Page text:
Enough With the Rainbow Bridge: Why It Didn’t Ease My Grief

After the death of our dog, the idea of the Rainbow Bridge trivialized his life more than it comforted our grief.

The idea of the Rainbow Bridge, where deceased pets are reunited with their humans, came from a poem. By: aidras

Editor’s Note: This is the first of a 2-part series on the “Rainbow Bridge.” Today, Allison Gray explains why the mention of it frustrates her. Tomorrow, in Part 2, Melissa Smith offers a counterargument — she says the idea of the Rainbow Bridge offers great comfort to her. We would love to hear your thoughts in the comments section below.

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It has been 8 months since our dog Ajax died in my arms. My husband and I still talk about Ajax often, and I find myself frequently staring sadly at the large photo of him above our fireplace.

After Ajax’s death, we received an outpouring of support and kind words from friends, family and the veterinary staff. Mostly there were comforting words of what a great life Ajax had and that we’d done all we could.

The people who responded to Ajax’s death with a reference to the Rainbow Bridge were mostly those who didn’t know Ajax or me. They were acquaintances — people we had met only briefly at the dog park or on the street. They mentioned the Rainbow Bridge to be kind, but all it did was frustrate me.

The Rainbow Bridge

Based on a poem written in the 1980s by an anonymous author, the Rainbow Bridge is the ethereal place where deceased pets wait for their humans before entering heaven together.

In this limbo, the pets are happy and healthy. The old are young again, and injured animals are made whole. When humans die, our spirits are transported to this place, and we are reunited with our pets. Together we cross the Rainbow Bridge into heaven.

Why It Bothers Me

The Rainbow Bridge should have been the best solution to my grief after losing Ajax. It was a promise of reunion for me and restored health for him. Truly, at the Rainbow Bridge, Ajax would be in a better place.

But it wasn’t a comfort at all. Instead, the whole idea seemed to trivialize my dog.

Ajax had a large 2-pound tumor removed in a risky but seemingly successful surgery in January 2014. But within a few months, the cancer metastasized. For a year, he battled for his life while his eyesight and hearing deteriorated, his muscles wasted away and his confidence was obliterated.

He displayed true strength and courage in his will to live, and when we made the decision to euthanize him, it was an act of mercy.

When we were told afterward that he was finally happy and healthy at the Rainbow Bridge, it felt like Ajax’s struggle to live was a waste. The suggestion of a Rainbow Bridge disparaged his yearlong courageous fight. And it would have been more merciful to euthanize him before his fight even began.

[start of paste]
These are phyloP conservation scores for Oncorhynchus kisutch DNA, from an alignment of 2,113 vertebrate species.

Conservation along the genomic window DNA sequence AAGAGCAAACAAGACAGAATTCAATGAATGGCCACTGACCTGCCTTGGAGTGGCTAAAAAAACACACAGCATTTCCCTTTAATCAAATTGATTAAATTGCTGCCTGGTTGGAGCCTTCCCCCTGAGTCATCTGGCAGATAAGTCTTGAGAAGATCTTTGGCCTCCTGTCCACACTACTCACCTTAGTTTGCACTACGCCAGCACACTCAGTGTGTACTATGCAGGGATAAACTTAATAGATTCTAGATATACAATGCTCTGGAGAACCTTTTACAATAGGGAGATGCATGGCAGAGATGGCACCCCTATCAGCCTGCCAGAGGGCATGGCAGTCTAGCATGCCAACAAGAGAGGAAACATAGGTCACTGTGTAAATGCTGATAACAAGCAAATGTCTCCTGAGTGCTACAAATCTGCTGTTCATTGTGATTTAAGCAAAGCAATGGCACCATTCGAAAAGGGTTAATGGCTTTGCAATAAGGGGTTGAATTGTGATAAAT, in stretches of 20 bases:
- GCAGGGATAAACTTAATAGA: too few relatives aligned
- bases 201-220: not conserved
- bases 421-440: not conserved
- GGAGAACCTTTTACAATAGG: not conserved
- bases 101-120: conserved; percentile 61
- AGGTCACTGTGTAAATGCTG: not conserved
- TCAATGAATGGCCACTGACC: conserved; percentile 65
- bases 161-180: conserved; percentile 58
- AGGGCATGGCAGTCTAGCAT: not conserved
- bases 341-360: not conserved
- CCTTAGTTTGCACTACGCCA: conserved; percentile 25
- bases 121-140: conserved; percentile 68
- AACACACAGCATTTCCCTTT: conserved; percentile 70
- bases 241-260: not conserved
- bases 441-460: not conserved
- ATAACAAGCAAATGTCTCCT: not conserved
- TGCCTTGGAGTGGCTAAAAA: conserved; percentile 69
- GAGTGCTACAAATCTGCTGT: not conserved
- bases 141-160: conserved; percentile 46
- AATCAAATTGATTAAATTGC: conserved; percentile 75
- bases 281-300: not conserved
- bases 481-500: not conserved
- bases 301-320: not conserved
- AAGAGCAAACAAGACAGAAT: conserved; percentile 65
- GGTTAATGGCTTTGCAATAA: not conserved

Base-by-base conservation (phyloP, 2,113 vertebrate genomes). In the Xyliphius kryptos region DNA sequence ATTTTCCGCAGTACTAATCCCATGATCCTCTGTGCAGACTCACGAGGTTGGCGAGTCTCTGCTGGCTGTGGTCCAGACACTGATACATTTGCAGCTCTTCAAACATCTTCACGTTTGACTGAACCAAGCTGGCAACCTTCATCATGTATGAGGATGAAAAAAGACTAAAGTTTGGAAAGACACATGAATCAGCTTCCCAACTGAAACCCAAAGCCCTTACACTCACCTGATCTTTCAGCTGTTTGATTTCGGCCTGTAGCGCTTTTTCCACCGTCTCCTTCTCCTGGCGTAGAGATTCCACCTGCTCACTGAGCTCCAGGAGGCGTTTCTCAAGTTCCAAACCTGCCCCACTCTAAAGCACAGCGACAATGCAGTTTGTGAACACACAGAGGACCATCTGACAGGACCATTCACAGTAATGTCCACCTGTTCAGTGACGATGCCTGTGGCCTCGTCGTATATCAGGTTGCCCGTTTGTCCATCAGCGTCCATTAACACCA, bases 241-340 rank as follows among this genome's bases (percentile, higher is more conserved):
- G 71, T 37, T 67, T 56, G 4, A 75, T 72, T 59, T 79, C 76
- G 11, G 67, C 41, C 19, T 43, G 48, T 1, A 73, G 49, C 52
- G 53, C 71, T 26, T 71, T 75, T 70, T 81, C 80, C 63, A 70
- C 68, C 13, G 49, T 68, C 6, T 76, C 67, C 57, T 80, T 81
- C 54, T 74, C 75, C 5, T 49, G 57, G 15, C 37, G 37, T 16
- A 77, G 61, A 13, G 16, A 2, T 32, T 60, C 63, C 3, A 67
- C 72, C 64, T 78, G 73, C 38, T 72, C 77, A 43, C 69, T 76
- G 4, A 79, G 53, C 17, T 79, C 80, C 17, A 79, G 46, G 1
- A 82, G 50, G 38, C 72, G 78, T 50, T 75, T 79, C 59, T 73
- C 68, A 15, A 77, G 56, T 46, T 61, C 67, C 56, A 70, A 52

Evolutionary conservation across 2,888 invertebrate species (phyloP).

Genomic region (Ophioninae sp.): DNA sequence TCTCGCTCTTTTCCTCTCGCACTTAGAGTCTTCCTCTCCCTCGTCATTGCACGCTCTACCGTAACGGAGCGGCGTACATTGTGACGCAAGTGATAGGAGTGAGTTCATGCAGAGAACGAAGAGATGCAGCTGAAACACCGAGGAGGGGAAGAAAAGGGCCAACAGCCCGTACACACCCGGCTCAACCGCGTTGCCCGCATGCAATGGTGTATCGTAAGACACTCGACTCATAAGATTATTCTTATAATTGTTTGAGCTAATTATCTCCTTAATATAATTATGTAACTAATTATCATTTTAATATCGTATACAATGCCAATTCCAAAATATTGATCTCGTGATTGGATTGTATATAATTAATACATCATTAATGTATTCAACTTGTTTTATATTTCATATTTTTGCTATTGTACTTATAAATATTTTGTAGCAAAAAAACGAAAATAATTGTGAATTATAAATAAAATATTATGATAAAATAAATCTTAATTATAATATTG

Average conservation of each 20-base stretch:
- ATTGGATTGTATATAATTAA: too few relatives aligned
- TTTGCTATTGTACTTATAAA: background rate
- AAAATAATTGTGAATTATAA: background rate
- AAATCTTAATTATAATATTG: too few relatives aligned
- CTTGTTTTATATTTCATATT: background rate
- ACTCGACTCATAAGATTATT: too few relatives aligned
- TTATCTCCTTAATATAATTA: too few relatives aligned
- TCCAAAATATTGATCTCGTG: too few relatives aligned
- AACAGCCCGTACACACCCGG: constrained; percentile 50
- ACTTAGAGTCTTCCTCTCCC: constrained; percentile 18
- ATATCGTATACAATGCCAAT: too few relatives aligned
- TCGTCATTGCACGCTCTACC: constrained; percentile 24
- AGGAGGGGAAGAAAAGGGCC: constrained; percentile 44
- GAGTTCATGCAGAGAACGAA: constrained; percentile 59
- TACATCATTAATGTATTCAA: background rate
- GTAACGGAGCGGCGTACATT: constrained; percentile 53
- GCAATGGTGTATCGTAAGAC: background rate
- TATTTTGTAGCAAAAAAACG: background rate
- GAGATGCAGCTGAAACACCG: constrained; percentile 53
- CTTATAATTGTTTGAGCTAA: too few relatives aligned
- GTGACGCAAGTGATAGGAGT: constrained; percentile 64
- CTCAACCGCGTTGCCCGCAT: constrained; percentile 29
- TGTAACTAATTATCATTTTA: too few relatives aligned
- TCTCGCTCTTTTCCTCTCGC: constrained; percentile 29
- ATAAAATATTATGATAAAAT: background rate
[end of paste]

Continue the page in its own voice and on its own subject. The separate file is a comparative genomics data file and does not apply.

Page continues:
Losing a pet means dealing with the grief the best way you can. By: Carl Milner

The Comfort It Offers

I would be remiss to not address the comfort that so many bereaved families take away from believing in the Rainbow Bridge.

According to BBC News magazine writer Finlo Rohrer, “It may be argued that [the Rainbow Bridge] fills a gap left by the treatment of animals in some mainstream religions.”

In a society where animals are regularly overlooked in religion or whose importance is marginalized, pet lovers need some way to validate their pet’s significance after their death. The Rainbow Bridge provides that and gives hope of a reunion in the afterlife.

Families grieving this loss aren’t the only ones in need of the comfort and reassurance that a pet heaven can offer.

During my years working for an animal shelter, I had friends who euthanized tens to hundreds of animals every month. They prayed for the dead animals, cried for them and needed (more than anyone) to know that there was a better place waiting for society’s 4-legged castoffs.

For those people, I’m happy that the Rainbow Bridge was created.

How I Cope Without It

In a recent article on Dogster, Chris Hall says, “The Rainbow Bridge concept sounds more like a dismissal of grief than a way of easing it.”

When Ajax died, I needed to grieve. I was an ugly, weepy mess for days, but I didn’t rely on the promise of his good health and our spiritual reunion to pull myself prematurely from that grief. Instead, I embraced his departure as permanent and irreversible.

After losing his dog, Roy Hattersley wrote in the Daily Mail, “I do not pretend that my grief was unique. Many families, I know, have been devastated by the death of a dog. I merely state, as a matter of fact, that nothing has ever caused me as much pain as Buster’s death.”

So many people share the same terrible pain of losing a pet. How we cope with it, though, is not always the same.

Others wait for a distant reunion and a life together forever. We have chosen to keep Ajax with us in our memories and, through them, relive his life for the rest of ours.

Allison Gray

View posts by Allison Gray
Allison Gray gained a wealth of knowledge about animal welfare issues and responsible pet care during her nearly 5 years of work for an animal shelter. She is a writer, photographer, artist, runner and tattooed remedial knitter. Allison also has been researching, testing out and perfecting nutritious pet treat recipes in her kitchen for Petful since spring 2017.

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